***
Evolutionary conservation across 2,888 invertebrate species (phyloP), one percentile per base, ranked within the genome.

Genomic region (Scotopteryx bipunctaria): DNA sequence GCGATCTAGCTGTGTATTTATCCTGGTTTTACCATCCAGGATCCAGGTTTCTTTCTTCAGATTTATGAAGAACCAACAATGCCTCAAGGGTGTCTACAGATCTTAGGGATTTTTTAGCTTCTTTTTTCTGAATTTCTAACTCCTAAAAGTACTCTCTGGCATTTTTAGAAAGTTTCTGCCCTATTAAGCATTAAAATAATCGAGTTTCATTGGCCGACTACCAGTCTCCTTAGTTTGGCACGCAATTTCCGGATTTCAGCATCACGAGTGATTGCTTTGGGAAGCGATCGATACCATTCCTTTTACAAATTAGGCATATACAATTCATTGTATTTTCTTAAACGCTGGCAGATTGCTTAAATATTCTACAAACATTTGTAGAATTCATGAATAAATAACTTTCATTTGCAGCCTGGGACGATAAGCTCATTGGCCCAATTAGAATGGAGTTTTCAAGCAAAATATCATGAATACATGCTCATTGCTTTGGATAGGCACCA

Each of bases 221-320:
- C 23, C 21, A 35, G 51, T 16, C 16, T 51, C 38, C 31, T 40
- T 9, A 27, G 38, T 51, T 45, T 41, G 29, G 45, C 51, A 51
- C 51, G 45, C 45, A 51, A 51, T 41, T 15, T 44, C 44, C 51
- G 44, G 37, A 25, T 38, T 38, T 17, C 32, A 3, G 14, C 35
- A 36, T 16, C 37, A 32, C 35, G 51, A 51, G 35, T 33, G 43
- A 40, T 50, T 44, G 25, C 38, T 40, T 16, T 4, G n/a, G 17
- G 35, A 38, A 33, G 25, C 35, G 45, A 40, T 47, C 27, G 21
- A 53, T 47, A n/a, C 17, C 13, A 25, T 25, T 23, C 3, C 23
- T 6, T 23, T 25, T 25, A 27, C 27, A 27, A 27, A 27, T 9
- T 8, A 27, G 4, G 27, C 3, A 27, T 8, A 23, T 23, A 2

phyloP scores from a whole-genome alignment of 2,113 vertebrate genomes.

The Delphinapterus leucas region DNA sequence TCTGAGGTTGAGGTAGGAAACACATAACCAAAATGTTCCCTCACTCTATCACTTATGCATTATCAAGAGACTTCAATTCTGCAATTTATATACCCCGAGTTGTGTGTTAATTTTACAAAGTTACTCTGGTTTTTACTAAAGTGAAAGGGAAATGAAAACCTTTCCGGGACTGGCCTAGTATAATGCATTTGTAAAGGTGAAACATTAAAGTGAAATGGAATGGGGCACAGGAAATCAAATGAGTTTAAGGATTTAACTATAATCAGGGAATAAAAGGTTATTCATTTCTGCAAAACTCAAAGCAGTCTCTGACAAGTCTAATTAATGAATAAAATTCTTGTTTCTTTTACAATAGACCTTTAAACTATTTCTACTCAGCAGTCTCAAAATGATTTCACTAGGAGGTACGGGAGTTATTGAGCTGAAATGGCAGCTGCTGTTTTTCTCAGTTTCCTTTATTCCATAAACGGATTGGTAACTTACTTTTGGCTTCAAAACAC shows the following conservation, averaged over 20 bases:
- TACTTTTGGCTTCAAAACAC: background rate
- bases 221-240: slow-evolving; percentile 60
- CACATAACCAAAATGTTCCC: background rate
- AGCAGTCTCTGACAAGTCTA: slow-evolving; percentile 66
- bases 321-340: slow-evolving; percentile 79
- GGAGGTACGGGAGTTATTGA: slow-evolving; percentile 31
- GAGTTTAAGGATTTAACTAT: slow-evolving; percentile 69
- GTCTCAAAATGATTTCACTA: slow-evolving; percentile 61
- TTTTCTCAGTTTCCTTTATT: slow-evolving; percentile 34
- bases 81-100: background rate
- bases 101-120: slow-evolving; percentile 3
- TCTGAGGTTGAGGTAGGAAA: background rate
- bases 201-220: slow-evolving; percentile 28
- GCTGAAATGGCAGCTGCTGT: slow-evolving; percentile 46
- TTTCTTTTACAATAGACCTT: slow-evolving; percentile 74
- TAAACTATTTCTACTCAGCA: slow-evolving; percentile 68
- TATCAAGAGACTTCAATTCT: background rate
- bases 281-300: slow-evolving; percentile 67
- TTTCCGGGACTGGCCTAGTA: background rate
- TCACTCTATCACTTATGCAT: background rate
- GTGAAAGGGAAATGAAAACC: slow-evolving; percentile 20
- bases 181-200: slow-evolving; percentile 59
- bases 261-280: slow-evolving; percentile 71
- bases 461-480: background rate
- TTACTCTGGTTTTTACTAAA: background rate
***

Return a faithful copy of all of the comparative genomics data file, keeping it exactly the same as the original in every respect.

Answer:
Evolutionary conservation across 2,888 invertebrate species (phyloP), one percentile per base, ranked within the genome.

Genomic region (Scotopteryx bipunctaria): DNA sequence GCGATCTAGCTGTGTATTTATCCTGGTTTTACCATCCAGGATCCAGGTTTCTTTCTTCAGATTTATGAAGAACCAACAATGCCTCAAGGGTGTCTACAGATCTTAGGGATTTTTTAGCTTCTTTTTTCTGAATTTCTAACTCCTAAAAGTACTCTCTGGCATTTTTAGAAAGTTTCTGCCCTATTAAGCATTAAAATAATCGAGTTTCATTGGCCGACTACCAGTCTCCTTAGTTTGGCACGCAATTTCCGGATTTCAGCATCACGAGTGATTGCTTTGGGAAGCGATCGATACCATTCCTTTTACAAATTAGGCATATACAATTCATTGTATTTTCTTAAACGCTGGCAGATTGCTTAAATATTCTACAAACATTTGTAGAATTCATGAATAAATAACTTTCATTTGCAGCCTGGGACGATAAGCTCATTGGCCCAATTAGAATGGAGTTTTCAAGCAAAATATCATGAATACATGCTCATTGCTTTGGATAGGCACCA

Each of bases 221-320:
- C 23, C 21, A 35, G 51, T 16, C 16, T 51, C 38, C 31, T 40
- T 9, A 27, G 38, T 51, T 45, T 41, G 29, G 45, C 51, A 51
- C 51, G 45, C 45, A 51, A 51, T 41, T 15, T 44, C 44, C 51
- G 44, G 37, A 25, T 38, T 38, T 17, C 32, A 3, G 14, C 35
- A 36, T 16, C 37, A 32, C 35, G 51, A 51, G 35, T 33, G 43
- A 40, T 50, T 44, G 25, C 38, T 40, T 16, T 4, G n/a, G 17
- G 35, A 38, A 33, G 25, C 35, G 45, A 40, T 47, C 27, G 21
- A 53, T 47, A n/a, C 17, C 13, A 25, T 25, T 23, C 3, C 23
- T 6, T 23, T 25, T 25, A 27, C 27, A 27, A 27, A 27, T 9
- T 8, A 27, G 4, G 27, C 3, A 27, T 8, A 23, T 23, A 2

phyloP scores from a whole-genome alignment of 2,113 vertebrate genomes.

The Delphinapterus leucas region DNA sequence TCTGAGGTTGAGGTAGGAAACACATAACCAAAATGTTCCCTCACTCTATCACTTATGCATTATCAAGAGACTTCAATTCTGCAATTTATATACCCCGAGTTGTGTGTTAATTTTACAAAGTTACTCTGGTTTTTACTAAAGTGAAAGGGAAATGAAAACCTTTCCGGGACTGGCCTAGTATAATGCATTTGTAAAGGTGAAACATTAAAGTGAAATGGAATGGGGCACAGGAAATCAAATGAGTTTAAGGATTTAACTATAATCAGGGAATAAAAGGTTATTCATTTCTGCAAAACTCAAAGCAGTCTCTGACAAGTCTAATTAATGAATAAAATTCTTGTTTCTTTTACAATAGACCTTTAAACTATTTCTACTCAGCAGTCTCAAAATGATTTCACTAGGAGGTACGGGAGTTATTGAGCTGAAATGGCAGCTGCTGTTTTTCTCAGTTTCCTTTATTCCATAAACGGATTGGTAACTTACTTTTGGCTTCAAAACAC shows the following conservation, averaged over 20 bases:
- TACTTTTGGCTTCAAAACAC: background rate
- bases 221-240: slow-evolving; percentile 60
- CACATAACCAAAATGTTCCC: background rate
- AGCAGTCTCTGACAAGTCTA: slow-evolving; percentile 66
- bases 321-340: slow-evolving; percentile 79
- GGAGGTACGGGAGTTATTGA: slow-evolving; percentile 31
- GAGTTTAAGGATTTAACTAT: slow-evolving; percentile 69
- GTCTCAAAATGATTTCACTA: slow-evolving; percentile 61
- TTTTCTCAGTTTCCTTTATT: slow-evolving; percentile 34
- bases 81-100: background rate
- bases 101-120: slow-evolving; percentile 3
- TCTGAGGTTGAGGTAGGAAA: background rate
- bases 201-220: slow-evolving; percentile 28
- GCTGAAATGGCAGCTGCTGT: slow-evolving; percentile 46
- TTTCTTTTACAATAGACCTT: slow-evolving; percentile 74
- TAAACTATTTCTACTCAGCA: slow-evolving; percentile 68
- TATCAAGAGACTTCAATTCT: background rate
- bases 281-300: slow-evolving; percentile 67
- TTTCCGGGACTGGCCTAGTA: background rate
- TCACTCTATCACTTATGCAT: background rate
- GTGAAAGGGAAATGAAAACC: slow-evolving; percentile 20
- bases 181-200: slow-evolving; percentile 59
- bases 261-280: slow-evolving; percentile 71
- bases 461-480: background rate
- TTACTCTGGTTTTTACTAAA: background rate